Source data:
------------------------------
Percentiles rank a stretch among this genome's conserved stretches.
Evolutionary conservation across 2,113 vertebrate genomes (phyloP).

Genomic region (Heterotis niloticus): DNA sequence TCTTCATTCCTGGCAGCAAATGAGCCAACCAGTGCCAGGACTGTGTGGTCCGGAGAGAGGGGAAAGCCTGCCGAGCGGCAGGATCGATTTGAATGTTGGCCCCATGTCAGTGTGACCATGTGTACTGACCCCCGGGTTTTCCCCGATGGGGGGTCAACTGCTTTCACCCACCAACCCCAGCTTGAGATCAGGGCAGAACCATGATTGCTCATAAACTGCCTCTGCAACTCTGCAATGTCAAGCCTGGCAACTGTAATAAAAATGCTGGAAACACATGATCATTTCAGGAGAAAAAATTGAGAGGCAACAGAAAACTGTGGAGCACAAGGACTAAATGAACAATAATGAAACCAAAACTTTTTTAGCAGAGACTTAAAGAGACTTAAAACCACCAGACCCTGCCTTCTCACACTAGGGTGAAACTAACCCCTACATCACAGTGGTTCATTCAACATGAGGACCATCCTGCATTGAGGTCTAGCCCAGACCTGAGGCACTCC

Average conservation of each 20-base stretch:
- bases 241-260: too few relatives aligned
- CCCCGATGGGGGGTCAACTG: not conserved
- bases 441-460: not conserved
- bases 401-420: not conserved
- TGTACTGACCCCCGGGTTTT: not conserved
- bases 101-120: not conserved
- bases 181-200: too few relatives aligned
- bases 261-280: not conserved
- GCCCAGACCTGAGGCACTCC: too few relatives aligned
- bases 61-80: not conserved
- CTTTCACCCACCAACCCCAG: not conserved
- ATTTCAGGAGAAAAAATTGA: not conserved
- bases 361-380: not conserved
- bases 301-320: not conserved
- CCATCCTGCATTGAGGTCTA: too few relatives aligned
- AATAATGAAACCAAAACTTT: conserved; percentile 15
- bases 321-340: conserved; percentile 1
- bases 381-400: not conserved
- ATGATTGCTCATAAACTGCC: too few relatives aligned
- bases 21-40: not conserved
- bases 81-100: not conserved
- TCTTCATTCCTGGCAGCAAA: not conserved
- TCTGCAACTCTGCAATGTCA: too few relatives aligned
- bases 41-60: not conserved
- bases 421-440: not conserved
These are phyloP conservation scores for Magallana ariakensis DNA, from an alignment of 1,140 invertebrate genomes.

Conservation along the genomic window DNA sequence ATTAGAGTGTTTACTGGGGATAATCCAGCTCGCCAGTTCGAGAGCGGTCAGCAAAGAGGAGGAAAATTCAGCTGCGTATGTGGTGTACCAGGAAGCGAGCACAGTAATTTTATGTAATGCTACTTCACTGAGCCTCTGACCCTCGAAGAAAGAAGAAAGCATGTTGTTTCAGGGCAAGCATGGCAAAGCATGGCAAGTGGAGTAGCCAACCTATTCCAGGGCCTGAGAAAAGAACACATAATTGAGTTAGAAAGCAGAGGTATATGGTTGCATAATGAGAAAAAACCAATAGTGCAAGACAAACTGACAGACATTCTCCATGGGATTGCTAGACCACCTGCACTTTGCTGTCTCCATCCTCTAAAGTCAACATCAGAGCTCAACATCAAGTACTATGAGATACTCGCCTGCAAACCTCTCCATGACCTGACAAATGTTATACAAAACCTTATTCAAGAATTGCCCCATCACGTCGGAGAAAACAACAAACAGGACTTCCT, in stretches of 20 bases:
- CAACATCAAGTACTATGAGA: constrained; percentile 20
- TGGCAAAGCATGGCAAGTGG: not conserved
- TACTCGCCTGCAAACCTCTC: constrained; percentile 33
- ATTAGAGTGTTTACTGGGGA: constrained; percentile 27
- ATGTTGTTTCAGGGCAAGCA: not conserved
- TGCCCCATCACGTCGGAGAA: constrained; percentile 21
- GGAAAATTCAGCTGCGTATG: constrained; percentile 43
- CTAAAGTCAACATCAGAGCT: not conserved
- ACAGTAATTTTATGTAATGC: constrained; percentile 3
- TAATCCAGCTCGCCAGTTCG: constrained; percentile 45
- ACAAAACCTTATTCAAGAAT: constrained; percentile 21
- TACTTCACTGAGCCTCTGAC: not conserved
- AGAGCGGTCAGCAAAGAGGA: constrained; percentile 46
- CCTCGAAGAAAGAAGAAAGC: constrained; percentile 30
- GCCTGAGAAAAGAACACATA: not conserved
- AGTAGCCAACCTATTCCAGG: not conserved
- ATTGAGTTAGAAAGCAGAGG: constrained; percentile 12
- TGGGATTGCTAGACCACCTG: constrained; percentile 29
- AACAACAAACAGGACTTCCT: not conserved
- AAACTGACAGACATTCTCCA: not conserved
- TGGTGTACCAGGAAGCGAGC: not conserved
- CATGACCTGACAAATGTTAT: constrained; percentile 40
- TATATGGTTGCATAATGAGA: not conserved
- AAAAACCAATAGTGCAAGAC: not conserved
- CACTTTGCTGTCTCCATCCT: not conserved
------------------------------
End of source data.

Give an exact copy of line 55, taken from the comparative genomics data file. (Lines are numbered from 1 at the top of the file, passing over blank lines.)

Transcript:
- AAAAACCAATAGTGCAAGAC: not conserved